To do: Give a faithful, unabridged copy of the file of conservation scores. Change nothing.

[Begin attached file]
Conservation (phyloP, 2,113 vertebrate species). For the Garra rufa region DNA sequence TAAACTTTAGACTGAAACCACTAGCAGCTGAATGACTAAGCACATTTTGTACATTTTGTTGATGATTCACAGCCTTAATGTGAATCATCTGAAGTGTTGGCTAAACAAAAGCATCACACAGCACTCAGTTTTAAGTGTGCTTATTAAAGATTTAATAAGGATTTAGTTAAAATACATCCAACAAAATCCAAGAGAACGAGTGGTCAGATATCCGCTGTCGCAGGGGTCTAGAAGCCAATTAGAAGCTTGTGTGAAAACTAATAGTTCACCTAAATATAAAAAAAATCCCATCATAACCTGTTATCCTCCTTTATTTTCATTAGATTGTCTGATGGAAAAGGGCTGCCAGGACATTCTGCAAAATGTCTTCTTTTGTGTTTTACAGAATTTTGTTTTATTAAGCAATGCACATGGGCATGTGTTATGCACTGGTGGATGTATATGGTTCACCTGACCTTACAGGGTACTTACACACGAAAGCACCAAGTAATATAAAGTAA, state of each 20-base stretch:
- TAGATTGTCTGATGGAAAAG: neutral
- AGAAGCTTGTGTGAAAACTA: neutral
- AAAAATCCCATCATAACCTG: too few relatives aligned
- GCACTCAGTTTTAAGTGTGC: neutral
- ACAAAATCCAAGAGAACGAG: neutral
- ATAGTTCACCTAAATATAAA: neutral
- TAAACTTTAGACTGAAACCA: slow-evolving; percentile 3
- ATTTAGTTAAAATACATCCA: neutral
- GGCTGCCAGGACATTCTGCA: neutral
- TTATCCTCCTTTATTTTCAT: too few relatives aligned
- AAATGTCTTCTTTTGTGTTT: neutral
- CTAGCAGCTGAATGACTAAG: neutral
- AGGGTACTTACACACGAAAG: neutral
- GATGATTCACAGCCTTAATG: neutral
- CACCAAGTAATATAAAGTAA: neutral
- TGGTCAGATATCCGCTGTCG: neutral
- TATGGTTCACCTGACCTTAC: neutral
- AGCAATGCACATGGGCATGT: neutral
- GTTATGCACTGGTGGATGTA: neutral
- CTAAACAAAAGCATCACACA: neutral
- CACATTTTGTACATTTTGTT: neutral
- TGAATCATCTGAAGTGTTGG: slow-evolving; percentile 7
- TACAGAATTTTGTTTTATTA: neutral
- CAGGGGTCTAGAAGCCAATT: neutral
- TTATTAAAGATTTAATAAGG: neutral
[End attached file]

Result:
Conservation (phyloP, 2,113 vertebrate species). For the Garra rufa region DNA sequence TAAACTTTAGACTGAAACCACTAGCAGCTGAATGACTAAGCACATTTTGTACATTTTGTTGATGATTCACAGCCTTAATGTGAATCATCTGAAGTGTTGGCTAAACAAAAGCATCACACAGCACTCAGTTTTAAGTGTGCTTATTAAAGATTTAATAAGGATTTAGTTAAAATACATCCAACAAAATCCAAGAGAACGAGTGGTCAGATATCCGCTGTCGCAGGGGTCTAGAAGCCAATTAGAAGCTTGTGTGAAAACTAATAGTTCACCTAAATATAAAAAAAATCCCATCATAACCTGTTATCCTCCTTTATTTTCATTAGATTGTCTGATGGAAAAGGGCTGCCAGGACATTCTGCAAAATGTCTTCTTTTGTGTTTTACAGAATTTTGTTTTATTAAGCAATGCACATGGGCATGTGTTATGCACTGGTGGATGTATATGGTTCACCTGACCTTACAGGGTACTTACACACGAAAGCACCAAGTAATATAAAGTAA, state of each 20-base stretch:
- TAGATTGTCTGATGGAAAAG: neutral
- AGAAGCTTGTGTGAAAACTA: neutral
- AAAAATCCCATCATAACCTG: too few relatives aligned
- GCACTCAGTTTTAAGTGTGC: neutral
- ACAAAATCCAAGAGAACGAG: neutral
- ATAGTTCACCTAAATATAAA: neutral
- TAAACTTTAGACTGAAACCA: slow-evolving; percentile 3
- ATTTAGTTAAAATACATCCA: neutral
- GGCTGCCAGGACATTCTGCA: neutral
- TTATCCTCCTTTATTTTCAT: too few relatives aligned
- AAATGTCTTCTTTTGTGTTT: neutral
- CTAGCAGCTGAATGACTAAG: neutral
- AGGGTACTTACACACGAAAG: neutral
- GATGATTCACAGCCTTAATG: neutral
- CACCAAGTAATATAAAGTAA: neutral
- TGGTCAGATATCCGCTGTCG: neutral
- TATGGTTCACCTGACCTTAC: neutral
- AGCAATGCACATGGGCATGT: neutral
- GTTATGCACTGGTGGATGTA: neutral
- CTAAACAAAAGCATCACACA: neutral
- CACATTTTGTACATTTTGTT: neutral
- TGAATCATCTGAAGTGTTGG: slow-evolving; percentile 7
- TACAGAATTTTGTTTTATTA: neutral
- CAGGGGTCTAGAAGCCAATT: neutral
- TTATTAAAGATTTAATAAGG: neutral